As Zimbabwe's elections hang in the balance, it's instructive to look at Robert Mugabe's master map of electoral manipulation. There are three distinct stages to how he rigs the poll.
Stage one is the skewing of the democratic environment. He has always done this. Even in the very first post-civil war elections in 1980, that brought him to power with an overwhelming mandate. Instead of moving all his guerrillas into assembly points, as agreed under the Lancaster House peace deal, he instructed a large number to stay among the rural electorate and warn them to vote for him, or else 'aluta continua' – the war continues.
Now Mugabe uses the traditional tribal chiefs to control the rural electorate. He pays them large salaries and gives them luxury SUVs, on condition they instruct their followers to vote for him. Mugabe also increased the number of rural polling stations, ostensibly, to cut the distance rural voters have to travel to cast their ballots, but actually, to impose greater scrutiny on how they vote. That way, instead of there being dozens of villages in the catchment Mugabe's men can now identify opposition votes with particular villages and threaten them with dire consequences.
Those consequences often revolve around food: in Zimbabwe hunger is the dictator's ally, it is easily manipulated. With so many rural Zimbabweans dependent on food aid, Mugabe threatens to cut food deliveries from areas that don't vote for his ruling Zanu-PF party (the government-run grain marketing board has a monopoly on all grain deliveries.)
To ameliorate the effects of hyperinflation, now way over 100,000 per cent, Mugabe gave teachers, soldiers, policemen and civil servants huge salary increases, in the run up to these elections. For these elections he also gerrymandered parliamentary constituencies, giving more seats to the northern rural constituencies, his traditional bastion, and taking seats away from the cities and from the south, both opposition strongholds. Mugabe also used the police and the Central Intelligence Agency to harass and intimidate the opposition, and he denied the opposition fair access to the media – especially to radio and TV, which are already state-controlled.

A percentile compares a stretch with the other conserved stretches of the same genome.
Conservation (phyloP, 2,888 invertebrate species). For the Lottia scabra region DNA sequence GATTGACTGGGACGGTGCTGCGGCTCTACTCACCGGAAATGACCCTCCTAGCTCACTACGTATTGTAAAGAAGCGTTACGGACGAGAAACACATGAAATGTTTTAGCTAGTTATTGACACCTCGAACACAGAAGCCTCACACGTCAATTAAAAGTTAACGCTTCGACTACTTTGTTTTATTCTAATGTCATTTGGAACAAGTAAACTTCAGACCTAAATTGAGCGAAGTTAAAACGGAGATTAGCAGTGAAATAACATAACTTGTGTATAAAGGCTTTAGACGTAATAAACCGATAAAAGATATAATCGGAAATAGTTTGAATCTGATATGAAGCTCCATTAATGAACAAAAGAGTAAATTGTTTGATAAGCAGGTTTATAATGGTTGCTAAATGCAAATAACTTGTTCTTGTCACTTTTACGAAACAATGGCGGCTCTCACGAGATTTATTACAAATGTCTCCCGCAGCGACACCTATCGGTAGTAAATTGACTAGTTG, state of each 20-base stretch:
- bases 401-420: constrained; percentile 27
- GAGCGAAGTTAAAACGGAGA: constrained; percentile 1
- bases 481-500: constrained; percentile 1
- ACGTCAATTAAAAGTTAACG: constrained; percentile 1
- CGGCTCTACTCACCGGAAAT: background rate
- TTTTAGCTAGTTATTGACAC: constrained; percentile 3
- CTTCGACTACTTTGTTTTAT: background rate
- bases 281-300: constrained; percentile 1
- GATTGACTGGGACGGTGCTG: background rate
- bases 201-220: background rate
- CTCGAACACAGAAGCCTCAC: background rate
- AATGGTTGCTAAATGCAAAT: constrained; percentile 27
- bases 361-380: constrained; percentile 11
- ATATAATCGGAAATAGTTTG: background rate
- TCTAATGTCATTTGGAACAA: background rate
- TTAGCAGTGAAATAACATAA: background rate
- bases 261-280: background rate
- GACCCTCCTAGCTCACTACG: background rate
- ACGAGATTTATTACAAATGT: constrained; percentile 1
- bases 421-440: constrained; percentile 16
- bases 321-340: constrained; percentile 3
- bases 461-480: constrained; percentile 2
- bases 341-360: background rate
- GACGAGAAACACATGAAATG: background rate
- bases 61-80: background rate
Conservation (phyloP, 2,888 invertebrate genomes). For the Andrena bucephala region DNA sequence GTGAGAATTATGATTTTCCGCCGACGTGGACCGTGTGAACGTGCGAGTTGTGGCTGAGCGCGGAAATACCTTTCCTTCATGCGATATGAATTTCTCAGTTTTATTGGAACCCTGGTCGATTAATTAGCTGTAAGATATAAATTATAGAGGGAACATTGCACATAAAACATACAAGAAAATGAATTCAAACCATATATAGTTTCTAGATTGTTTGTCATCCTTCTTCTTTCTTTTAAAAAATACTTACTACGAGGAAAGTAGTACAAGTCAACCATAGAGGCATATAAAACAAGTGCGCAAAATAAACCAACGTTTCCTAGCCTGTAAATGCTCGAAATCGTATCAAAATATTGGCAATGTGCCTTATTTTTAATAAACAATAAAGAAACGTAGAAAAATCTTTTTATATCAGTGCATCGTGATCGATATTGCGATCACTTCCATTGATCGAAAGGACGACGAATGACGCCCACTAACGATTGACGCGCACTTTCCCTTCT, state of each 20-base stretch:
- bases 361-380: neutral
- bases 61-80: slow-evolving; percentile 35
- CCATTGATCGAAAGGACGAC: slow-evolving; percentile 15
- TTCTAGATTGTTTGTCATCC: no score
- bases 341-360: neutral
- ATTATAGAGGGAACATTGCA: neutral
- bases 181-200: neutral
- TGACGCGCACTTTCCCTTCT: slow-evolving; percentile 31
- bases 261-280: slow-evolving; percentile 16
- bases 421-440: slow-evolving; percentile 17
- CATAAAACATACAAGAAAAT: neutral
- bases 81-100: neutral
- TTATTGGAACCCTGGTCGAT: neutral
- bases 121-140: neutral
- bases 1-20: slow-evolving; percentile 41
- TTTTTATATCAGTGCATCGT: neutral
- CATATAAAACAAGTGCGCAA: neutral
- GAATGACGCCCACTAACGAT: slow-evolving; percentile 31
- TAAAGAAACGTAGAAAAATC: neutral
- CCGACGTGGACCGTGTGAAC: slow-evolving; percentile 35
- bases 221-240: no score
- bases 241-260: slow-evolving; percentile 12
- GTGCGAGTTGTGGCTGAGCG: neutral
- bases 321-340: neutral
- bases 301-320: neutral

Finally, for stage one, in the week before the election, the heads of the security forces appeared on state media to tell the nation that none of them would allow any candidate, other than Robert Mugabe, to rule Zimbabwe – in effect, threatening a pre-emptive coup to keep Mugabe in power if he lost the vote.
The second stage takes place at the ballot box itself. The voter's roles are bloated with "ghost voters," thousands registered to a single shanty, or to bogus addresses. Voters rolls weren't made freely available to the opposition to check. Many legitimate voters (in known opposition areas) found their names had been taken off the rolls, and were unable to vote. As were the Zimbabweans in the growing diaspora, who are not allowed postal votes. Almost 70 per cent of Zimbabweans between the ages of 18 and 60 now live and work outside the country, most of whom support the opposition.
In the last two elections these two stages of rigging have been enough to get the "right" result for Mugabe. But in last Saturday's poll, the swing towards the opposition was so great that these tactics did not, by themselves, prevail. And so the Zimbabwe Election Commission (run by a former army officer and usually reliably pro-Mugabe) was faced with stage three rigging.
Theoretically this is relatively simple. At the central counting station, figures are massaged to give the desired outcome. But in these latest elections, it wasn't so simple. For one thing, they were, for the first time "harmonised" elections – four different elections in one. Voters filled in ballots for parliament, senate and local wards, as well as president. And what really hamstrung Mugabe this time, was a provision in the new electoral laws that results (of all four counts) be posted on walls on the 9,000 polling stations.
In the past, when rigging stages one and two worked well, this wouldn't really have mattered. But now suddenly it does. Opposition representatives went around photographing the posted results, and collating them. Mugabe's men were able to chase opposition observers away from polling stations in his heartlands, and it is for these that Mugabe is able to manufacture fictitious results, to swing the overall results of the presidential contest. But the Mugabe machine is not what it was. The logistics are creaking, and the once monolithic party is now faction-ridden and beset by internal succession feuds, undermining its rigging operation, perhaps fatally.
Peter Godwin is the author of 'When a Crocodile Eats the Sun', on the collapse of ZimbabweReuse content